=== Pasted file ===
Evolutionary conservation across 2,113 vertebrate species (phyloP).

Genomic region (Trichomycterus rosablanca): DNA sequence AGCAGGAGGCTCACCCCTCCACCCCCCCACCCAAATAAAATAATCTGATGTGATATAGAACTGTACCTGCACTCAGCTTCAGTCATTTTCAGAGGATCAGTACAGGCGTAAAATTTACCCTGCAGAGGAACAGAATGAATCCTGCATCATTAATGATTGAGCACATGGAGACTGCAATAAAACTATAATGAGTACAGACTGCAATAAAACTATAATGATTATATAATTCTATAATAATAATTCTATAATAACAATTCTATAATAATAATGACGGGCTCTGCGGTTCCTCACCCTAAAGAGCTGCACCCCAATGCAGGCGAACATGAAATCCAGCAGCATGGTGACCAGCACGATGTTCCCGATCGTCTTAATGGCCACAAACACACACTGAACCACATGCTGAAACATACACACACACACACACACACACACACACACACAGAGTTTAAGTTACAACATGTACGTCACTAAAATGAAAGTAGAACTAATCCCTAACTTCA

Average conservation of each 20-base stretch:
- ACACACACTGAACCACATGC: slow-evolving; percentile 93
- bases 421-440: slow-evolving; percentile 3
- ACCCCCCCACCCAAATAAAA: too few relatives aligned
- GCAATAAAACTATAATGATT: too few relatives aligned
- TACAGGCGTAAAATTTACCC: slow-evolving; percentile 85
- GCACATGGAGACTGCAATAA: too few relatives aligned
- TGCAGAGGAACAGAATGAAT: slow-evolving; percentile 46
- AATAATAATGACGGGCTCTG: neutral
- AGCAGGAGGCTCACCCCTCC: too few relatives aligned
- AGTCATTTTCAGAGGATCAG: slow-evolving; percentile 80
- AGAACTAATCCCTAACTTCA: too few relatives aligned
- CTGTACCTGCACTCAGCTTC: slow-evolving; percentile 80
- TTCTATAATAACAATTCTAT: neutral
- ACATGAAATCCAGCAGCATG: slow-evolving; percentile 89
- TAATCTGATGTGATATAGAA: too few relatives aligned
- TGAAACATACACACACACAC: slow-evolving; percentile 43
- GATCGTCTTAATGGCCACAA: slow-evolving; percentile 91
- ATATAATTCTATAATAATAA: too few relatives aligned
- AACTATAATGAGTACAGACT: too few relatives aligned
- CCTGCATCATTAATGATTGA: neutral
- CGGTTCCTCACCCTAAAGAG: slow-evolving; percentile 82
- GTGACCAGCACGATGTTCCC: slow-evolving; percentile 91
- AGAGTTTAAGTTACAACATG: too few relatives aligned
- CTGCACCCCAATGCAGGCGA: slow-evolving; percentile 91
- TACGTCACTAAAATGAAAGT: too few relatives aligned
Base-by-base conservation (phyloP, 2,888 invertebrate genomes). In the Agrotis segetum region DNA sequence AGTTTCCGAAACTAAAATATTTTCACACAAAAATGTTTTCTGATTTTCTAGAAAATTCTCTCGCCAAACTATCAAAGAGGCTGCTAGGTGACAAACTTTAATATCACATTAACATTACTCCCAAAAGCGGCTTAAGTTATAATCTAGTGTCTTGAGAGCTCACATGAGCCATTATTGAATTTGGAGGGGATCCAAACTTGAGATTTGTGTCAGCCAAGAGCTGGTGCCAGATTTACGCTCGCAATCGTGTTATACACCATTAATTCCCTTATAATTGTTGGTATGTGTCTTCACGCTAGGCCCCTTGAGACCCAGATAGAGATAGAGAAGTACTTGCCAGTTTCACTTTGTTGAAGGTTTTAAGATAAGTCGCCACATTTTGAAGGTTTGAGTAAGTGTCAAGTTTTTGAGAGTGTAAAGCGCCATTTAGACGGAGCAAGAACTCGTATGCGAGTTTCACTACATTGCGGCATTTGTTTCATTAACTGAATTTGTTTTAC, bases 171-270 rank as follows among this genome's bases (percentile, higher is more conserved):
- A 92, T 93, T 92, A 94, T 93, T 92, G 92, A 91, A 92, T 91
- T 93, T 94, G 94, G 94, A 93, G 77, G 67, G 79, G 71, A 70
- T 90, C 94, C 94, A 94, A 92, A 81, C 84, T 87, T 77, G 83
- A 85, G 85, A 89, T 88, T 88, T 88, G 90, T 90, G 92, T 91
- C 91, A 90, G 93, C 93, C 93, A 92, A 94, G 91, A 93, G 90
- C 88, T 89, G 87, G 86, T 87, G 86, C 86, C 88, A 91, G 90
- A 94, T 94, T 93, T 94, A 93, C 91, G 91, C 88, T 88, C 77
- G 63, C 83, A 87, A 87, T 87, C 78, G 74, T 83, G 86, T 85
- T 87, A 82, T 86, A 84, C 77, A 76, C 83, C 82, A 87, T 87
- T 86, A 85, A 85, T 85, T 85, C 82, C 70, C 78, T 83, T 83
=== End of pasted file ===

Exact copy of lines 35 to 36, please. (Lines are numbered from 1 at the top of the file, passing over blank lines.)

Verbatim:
- C 88, T 89, G 87, G 86, T 87, G 86, C 86, C 88, A 91, G 90
- A 94, T 94, T 93, T 94, A 93, C 91, G 91, C 88, T 88, C 77